While Fiji and other Pacific World Trade Organisation (WTO) members celebrate their influence in the partial Agreement on Fisheries Subsidies last year in Geneva, one regional organisation claims the agreement fails to target the big fishing nations.
Pacific Network on Globalisation (PANG) Campaigner, Adam Wolfenden says these big fishing nations have the historical responsibility for overfishing and yet they are still asking a lot from developing countries and small island states.
“Sadly in the ongoing negotiations, we are seeing proposals specifically targeting large-scale fleets, including by the Africa, Caribbean and Pacific grouping, not be reflected in the latest texts being negotiated. The fish agreements must be prepared to tackle the source of the problem, said Wolfenden.
He was responding to the Fijian Parliament ratifying the WTO Agreement on Fisheries Subsidies in Suva this week.
At a recent World Economic Forum meeting in Tianjin, China in June this year, one of the world’s largest marine fishing producer, the People’s Republic of China announced that it has formally accepted the historic trade agreement for ocean sustainability.
The historical fisheries subsidies agreement will help bring into force a global deal struck a year ago by the World Trade Organisation’s 164 members to work towards eliminating billions of dollars in “harmful” subsidies that are emptying the oceans of fish. The agreement prohibits support for illegal, unreported and unregulated (IUU) fishing, bans support for fishing overfished stocks and ends subsidies for fishing on the unregulated high seas.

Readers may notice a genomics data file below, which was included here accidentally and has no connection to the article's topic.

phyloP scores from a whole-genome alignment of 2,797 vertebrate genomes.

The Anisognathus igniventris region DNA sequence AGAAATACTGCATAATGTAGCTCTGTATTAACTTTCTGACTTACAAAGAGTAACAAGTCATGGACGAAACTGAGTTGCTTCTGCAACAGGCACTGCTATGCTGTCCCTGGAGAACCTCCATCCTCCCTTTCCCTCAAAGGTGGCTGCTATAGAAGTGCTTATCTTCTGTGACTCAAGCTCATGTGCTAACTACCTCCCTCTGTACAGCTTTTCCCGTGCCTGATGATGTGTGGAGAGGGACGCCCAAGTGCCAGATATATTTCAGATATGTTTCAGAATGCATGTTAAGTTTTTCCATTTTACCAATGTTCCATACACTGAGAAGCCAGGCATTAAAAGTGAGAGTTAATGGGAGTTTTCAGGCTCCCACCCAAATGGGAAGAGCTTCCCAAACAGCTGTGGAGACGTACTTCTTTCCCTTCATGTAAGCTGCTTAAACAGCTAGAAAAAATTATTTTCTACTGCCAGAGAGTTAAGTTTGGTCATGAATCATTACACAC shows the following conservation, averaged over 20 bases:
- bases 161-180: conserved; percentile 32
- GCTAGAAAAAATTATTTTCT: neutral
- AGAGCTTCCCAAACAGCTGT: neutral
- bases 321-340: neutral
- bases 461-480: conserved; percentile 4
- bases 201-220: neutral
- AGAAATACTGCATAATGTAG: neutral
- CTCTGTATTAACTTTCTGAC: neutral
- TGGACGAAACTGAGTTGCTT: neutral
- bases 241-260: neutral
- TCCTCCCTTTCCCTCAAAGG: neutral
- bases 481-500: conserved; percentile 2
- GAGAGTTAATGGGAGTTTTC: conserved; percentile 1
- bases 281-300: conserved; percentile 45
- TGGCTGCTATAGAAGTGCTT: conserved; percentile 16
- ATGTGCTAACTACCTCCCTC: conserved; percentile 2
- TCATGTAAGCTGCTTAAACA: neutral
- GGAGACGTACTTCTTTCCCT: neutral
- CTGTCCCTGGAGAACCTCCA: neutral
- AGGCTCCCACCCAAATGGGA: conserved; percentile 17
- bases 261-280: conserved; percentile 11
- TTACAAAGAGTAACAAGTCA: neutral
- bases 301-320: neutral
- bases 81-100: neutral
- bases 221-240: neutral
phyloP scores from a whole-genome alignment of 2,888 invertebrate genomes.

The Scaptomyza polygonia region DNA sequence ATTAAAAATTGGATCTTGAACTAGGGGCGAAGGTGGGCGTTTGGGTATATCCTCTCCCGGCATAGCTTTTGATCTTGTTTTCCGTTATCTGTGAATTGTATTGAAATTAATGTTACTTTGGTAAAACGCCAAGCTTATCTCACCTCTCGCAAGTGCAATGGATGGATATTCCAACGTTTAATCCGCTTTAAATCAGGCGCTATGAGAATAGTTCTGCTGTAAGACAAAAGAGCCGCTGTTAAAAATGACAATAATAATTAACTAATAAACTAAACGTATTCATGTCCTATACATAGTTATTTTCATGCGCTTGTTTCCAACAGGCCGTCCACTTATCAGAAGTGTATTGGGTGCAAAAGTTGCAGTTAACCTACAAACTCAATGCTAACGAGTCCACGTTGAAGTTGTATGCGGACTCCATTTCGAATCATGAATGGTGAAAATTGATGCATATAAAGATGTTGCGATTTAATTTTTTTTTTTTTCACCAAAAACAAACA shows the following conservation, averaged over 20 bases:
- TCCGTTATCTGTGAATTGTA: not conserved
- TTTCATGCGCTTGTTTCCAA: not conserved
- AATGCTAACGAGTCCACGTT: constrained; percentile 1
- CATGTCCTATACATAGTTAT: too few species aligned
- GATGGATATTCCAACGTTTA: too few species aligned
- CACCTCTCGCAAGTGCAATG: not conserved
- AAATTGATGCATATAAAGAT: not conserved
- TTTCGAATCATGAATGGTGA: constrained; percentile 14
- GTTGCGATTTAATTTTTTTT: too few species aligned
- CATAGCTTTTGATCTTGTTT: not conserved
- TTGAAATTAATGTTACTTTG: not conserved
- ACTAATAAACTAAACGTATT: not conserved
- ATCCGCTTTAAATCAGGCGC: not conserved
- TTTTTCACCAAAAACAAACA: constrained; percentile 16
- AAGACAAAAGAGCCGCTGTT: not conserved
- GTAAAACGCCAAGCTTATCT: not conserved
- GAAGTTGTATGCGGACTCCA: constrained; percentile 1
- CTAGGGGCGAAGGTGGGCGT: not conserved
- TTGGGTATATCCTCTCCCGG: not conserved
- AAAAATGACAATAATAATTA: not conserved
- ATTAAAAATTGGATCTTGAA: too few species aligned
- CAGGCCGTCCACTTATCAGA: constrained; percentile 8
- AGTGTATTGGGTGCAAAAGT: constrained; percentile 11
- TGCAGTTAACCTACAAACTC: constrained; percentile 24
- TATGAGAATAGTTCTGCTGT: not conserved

With an estimated 564,000 ships, China in 2020 had the biggest fishing fleet in the world, according to the UN’s Food and Agriculture Organisation.
“China’s support for the implementation of this agreement is critical to multilateral efforts to safeguard oceans, food security and livelihoods. By curbing harmful fishing subsidies worldwide, we can together forge a path towards a legacy of abundance and opportunity for generations to come,” said WTO Director Genera Ngozi Okonjo-Iweala said in June.
Under trade rules, two-thirds of the WTO’s 164 members must ratify the deal for it to take effect.
China’s support now means that 36 countries, including all European Union members, have formally accepted it, and the aim is to have the remaining countries do the same before the 13th WTO Ministerial Conference in February next year. Members have also committed to continuing negotiations to expand the scope to include subsidies that support excessive fishing.
The Agreement on Fisheries Subsidies is the second multilateral agreement reached by the WTO since its establishment in 1995, and the first WTO agreement aimed at achieving the goal of environmental sustainable development.